The point is, and this view is supported by a number of academics, although I hesitate to name the one I studied under here, everyone, almost from the start of the British intervention, played straight into the
’ Cuba-esque ‘revolutionary’ arms. And then their leadership had the excuse they needed to use violent intimidation against the community they pretended to be protecting but were, in fact, hiding behind while they prosecuted their revolutionary campaign. Provos
Bloody Sunday partly symbolises, partly embodies, the situation at that stage of the Troubles. A flat-footed, slow-on-the-uptake British government, with the Army an almost perfect expression of that government, combined with the wholesale bigotry, sectarian hatred and viciousness of the Protestant majority meets a long-oppressed Catholic minority whose civil rights cause was on the verge of being co-opted by a ruthless, cunning and utterly dishonest political movement, complete with its own propaganda wing. Into this brew was thrown left-wing public opinion in
, which naturally – and with typical, total stupidity – identified with what it saw as an ideologically justifiable, armed struggle against, in this case, British imperialist history! Thus, when the troops opened-fire against the IRA’s sacrificial Catholic lambs at Bogside that day the outcry against the loss of life was gigantic, torrential and game-changing. Britain
Suffice to say, after nearly £200 million, a staggering, totally disproportionate sum, and 11 years, all the Saville enquiry has really revealed is that the killings were unjustified and unlawful and that a few young Paras, intimidated and encouraged in equal measure at the time by the military police, massaged the truth to protect each other from legal retribution.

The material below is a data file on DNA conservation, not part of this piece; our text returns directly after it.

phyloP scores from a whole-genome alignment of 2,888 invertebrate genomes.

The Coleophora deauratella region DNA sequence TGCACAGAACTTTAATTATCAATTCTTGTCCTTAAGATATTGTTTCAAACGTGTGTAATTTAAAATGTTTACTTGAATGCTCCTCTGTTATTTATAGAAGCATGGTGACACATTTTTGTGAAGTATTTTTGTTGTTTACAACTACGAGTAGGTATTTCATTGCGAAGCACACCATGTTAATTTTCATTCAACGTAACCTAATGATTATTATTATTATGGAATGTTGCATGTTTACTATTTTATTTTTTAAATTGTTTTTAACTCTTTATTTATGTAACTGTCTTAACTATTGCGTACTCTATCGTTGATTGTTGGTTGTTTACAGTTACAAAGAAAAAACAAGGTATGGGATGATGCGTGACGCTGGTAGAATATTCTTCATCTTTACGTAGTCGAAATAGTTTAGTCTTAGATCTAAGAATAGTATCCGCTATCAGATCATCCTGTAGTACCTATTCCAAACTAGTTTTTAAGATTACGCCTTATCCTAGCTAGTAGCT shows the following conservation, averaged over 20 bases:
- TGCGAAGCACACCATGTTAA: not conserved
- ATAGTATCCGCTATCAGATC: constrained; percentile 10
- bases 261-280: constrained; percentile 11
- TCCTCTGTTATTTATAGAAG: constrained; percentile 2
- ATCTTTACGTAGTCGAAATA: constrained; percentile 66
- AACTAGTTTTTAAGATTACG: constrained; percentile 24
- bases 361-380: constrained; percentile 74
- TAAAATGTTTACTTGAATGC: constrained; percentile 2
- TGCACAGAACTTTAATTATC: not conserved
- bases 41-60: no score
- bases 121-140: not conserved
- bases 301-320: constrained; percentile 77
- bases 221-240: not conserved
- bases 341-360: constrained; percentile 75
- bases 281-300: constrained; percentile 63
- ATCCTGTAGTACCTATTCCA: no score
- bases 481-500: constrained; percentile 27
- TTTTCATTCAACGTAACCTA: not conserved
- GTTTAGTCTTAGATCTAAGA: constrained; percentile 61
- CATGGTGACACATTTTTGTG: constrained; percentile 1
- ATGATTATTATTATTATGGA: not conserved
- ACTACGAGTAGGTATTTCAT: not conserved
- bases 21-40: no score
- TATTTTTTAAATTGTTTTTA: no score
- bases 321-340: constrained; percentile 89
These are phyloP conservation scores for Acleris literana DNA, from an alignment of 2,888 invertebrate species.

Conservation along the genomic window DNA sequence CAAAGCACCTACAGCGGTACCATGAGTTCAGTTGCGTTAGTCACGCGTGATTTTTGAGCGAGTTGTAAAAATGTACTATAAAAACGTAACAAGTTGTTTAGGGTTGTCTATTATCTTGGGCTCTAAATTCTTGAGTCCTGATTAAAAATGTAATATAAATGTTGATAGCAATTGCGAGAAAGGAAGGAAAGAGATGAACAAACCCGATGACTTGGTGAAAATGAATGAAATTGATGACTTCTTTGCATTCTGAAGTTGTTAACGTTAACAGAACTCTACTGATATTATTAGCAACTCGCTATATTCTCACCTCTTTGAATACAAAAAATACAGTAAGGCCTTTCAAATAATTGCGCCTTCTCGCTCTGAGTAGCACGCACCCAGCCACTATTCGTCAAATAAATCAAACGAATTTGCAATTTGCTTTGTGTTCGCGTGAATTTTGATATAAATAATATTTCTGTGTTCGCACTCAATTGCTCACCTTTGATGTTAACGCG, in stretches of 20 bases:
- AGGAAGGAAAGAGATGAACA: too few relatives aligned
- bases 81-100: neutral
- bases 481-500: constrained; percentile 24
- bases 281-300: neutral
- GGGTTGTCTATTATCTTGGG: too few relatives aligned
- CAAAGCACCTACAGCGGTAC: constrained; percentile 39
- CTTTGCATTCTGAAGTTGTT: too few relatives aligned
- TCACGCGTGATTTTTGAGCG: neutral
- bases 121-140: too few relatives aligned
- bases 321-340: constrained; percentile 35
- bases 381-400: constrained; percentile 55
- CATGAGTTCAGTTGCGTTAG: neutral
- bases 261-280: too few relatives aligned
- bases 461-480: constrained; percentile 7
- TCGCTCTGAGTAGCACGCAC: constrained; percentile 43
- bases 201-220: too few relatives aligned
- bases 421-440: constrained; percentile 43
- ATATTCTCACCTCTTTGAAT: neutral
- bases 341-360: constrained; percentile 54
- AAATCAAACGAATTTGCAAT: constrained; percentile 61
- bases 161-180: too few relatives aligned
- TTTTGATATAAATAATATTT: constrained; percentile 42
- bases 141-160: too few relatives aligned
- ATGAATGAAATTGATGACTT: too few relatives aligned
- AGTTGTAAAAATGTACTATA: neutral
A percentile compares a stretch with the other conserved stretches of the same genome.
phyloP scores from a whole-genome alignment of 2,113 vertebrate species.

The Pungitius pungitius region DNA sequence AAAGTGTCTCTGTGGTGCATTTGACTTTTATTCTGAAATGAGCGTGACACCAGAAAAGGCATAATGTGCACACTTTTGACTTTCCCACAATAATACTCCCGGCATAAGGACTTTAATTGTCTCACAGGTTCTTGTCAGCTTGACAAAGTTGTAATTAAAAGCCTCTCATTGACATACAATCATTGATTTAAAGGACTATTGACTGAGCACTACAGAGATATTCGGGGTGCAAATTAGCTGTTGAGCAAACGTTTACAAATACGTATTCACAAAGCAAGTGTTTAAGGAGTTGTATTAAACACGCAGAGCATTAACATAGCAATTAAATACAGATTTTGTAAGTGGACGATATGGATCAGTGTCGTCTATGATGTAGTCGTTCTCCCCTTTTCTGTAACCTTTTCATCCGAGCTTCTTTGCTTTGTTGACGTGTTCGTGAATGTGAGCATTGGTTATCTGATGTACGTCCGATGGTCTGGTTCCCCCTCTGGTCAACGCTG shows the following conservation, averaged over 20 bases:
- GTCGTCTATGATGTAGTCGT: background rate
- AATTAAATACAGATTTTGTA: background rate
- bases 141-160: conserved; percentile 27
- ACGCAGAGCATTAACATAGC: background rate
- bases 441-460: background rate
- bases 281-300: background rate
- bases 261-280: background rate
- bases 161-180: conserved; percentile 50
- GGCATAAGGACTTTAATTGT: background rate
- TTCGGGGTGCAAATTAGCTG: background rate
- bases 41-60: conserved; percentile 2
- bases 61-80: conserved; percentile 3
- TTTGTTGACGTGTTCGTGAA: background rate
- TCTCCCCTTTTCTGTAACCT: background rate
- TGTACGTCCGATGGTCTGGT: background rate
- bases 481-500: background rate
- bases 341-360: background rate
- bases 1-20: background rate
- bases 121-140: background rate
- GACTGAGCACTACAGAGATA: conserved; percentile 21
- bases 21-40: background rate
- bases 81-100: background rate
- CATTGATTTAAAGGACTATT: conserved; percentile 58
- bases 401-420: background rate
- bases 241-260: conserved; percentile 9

The killings were always unjustified and unlawful because the victims were unarmed and, in some cases, had little or nothing to do with the civil rights protests (with which I still sympathise in some ways) anyway. But never forget that the Provisional IRA was there, its members heavily armed. They wanted this thing to happen, so they kicked it off. What the hell does Pitcher, in all his clerical wisdom, think Martin “Bloody Sunday” McGuinness was doing there with a sub-machine gun? Protecting people? You see, to me, the establishment still hasn’t learnt. Possibly they never will and the IRA – or Sinn Fein as it now is, all respectable and besuited in government, pretending to be reformed – will continue to run rings around it.
This will sound callous but the killings were not just unjustified, even unlawful, (although once the British decided that a part of British soil had fallen under rebel control, I can’t see what other outcome there could have been), but they were also utterly, utterly stupid. What people like Pitcher will never be able to comprehend is that the British soldiers at work there were just instruments of war doing what they do best. But there were other, more menacing forces at work there on that day. They were scheming, political, revolutionary forces, represented by people like McGuinness and they would stop at nothing to get their war, even if it meant a massacre of their ‘own’ (revolutionary ideology is morally self-justifying, remember. Pitcher doesn’t get that).
They were the real cowards, not the British soldiers. But, as others have written, when will they face their inquiry for their role in these events? Where is the moral outrage, voiced by fools like Pitcher, against people like
’s Deputy First Minister? Not on Pitcher’s blog that’s for sure because it's an issue that is clearly far too complex and nuanced for the good vicar to contemplate. Northern Ireland
And that's all you need to know about him. End of.